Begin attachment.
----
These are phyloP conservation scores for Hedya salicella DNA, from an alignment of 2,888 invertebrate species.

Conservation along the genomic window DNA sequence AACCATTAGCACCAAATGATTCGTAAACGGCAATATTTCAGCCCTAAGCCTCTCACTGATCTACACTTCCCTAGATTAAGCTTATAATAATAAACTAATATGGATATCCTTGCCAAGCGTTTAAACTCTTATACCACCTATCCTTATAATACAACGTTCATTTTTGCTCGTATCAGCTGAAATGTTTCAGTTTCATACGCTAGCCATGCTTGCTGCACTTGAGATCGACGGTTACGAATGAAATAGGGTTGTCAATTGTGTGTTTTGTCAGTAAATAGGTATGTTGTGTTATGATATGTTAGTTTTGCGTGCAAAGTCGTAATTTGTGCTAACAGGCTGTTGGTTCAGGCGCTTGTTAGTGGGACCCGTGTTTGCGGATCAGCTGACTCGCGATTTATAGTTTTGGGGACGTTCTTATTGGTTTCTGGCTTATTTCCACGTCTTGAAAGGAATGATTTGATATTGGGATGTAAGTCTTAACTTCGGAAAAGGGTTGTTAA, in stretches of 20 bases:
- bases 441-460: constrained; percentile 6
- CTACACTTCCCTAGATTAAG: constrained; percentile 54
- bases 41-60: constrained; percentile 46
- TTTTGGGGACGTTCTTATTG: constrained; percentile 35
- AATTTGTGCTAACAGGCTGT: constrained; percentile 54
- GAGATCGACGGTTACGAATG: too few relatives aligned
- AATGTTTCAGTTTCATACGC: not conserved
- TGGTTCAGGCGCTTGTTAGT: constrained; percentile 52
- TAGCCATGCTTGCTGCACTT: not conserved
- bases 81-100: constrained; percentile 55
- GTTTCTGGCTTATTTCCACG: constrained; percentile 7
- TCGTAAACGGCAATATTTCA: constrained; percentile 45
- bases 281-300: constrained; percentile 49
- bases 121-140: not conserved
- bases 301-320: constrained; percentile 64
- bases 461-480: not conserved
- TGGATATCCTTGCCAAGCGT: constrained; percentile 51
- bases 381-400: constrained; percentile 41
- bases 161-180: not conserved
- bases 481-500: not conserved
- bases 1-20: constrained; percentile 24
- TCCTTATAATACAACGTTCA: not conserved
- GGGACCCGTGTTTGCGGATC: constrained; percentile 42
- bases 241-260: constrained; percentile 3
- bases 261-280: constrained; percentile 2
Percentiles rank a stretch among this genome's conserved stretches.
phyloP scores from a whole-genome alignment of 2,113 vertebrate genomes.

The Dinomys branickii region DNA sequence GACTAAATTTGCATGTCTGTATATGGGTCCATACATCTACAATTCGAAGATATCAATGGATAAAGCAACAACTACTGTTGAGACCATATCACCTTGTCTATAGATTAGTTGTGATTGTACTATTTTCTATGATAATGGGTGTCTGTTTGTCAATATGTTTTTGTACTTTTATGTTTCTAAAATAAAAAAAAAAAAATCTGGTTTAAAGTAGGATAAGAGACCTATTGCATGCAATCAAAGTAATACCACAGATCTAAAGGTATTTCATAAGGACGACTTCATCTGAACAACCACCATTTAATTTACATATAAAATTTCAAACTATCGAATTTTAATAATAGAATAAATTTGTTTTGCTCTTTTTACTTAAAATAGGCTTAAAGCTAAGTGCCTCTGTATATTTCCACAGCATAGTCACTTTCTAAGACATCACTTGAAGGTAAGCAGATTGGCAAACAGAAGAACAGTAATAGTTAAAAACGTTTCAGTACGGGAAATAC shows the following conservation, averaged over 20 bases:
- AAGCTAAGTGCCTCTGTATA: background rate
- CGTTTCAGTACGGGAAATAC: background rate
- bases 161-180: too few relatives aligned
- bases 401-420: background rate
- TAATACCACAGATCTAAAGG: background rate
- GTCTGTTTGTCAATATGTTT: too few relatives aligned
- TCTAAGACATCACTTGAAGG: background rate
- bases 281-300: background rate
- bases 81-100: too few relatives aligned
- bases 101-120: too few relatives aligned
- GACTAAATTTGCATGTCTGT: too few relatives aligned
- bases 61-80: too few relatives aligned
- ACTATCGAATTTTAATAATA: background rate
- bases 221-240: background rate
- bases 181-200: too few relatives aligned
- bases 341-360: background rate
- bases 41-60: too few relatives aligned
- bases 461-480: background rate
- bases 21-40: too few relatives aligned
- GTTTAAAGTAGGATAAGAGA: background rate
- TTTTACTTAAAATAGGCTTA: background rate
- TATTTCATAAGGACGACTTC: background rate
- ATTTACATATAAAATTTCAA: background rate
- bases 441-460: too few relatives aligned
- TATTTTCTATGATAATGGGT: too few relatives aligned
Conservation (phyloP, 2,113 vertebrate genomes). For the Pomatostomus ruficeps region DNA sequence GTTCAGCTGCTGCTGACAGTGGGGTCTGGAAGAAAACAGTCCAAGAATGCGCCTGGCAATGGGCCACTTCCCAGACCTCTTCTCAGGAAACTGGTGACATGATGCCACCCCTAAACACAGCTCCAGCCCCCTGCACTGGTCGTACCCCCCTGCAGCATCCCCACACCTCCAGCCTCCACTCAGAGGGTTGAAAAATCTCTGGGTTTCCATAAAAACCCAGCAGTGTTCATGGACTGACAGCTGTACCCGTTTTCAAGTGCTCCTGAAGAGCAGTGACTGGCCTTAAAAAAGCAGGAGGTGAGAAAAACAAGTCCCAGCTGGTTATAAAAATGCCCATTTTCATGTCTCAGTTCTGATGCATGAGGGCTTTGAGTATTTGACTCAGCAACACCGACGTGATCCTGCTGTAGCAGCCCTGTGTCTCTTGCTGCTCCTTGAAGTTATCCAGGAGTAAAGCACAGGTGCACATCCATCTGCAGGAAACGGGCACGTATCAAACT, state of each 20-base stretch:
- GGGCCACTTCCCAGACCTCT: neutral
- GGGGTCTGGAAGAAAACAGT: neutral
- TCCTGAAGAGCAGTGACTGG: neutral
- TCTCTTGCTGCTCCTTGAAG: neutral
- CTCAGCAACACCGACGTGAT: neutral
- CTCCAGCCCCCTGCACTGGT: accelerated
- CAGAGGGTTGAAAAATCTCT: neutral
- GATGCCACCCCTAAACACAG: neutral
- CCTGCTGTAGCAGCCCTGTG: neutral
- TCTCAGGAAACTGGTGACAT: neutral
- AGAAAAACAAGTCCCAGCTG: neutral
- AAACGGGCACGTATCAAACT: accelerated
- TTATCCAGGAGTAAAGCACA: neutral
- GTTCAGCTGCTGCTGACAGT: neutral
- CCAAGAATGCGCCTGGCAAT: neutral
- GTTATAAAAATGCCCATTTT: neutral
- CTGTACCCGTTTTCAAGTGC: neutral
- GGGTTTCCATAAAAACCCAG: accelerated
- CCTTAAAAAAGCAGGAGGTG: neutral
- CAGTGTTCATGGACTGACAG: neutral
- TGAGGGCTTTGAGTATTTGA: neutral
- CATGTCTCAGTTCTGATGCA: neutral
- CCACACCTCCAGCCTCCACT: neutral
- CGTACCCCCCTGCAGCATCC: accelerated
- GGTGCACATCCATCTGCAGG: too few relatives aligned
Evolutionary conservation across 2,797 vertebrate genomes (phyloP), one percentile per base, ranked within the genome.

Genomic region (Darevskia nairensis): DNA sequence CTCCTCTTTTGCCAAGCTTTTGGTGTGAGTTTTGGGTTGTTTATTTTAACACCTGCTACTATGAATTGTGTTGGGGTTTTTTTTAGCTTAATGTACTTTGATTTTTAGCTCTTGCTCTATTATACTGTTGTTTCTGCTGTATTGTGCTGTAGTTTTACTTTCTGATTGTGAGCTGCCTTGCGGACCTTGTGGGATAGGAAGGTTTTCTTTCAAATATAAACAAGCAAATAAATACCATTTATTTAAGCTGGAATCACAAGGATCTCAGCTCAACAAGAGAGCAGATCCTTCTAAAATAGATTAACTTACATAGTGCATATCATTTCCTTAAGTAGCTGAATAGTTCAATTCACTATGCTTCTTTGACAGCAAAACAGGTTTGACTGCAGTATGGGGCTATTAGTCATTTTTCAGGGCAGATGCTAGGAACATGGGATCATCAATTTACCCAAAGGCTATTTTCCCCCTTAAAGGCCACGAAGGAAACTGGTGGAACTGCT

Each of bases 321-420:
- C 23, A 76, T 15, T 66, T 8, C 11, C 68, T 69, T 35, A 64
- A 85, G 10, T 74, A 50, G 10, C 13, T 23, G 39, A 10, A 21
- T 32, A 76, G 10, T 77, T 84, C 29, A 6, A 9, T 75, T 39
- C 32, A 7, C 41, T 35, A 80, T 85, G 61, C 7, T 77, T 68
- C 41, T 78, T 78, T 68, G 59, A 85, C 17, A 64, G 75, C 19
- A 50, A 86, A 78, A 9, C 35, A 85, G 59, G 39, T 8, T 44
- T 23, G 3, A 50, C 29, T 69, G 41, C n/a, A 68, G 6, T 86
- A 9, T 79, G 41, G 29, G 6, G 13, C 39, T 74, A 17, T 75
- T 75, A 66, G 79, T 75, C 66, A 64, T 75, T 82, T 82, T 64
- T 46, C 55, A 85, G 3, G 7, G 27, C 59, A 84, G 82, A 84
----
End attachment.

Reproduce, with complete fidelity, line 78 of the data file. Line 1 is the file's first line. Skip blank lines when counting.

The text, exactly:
- CATGTCTCAGTTCTGATGCA: neutral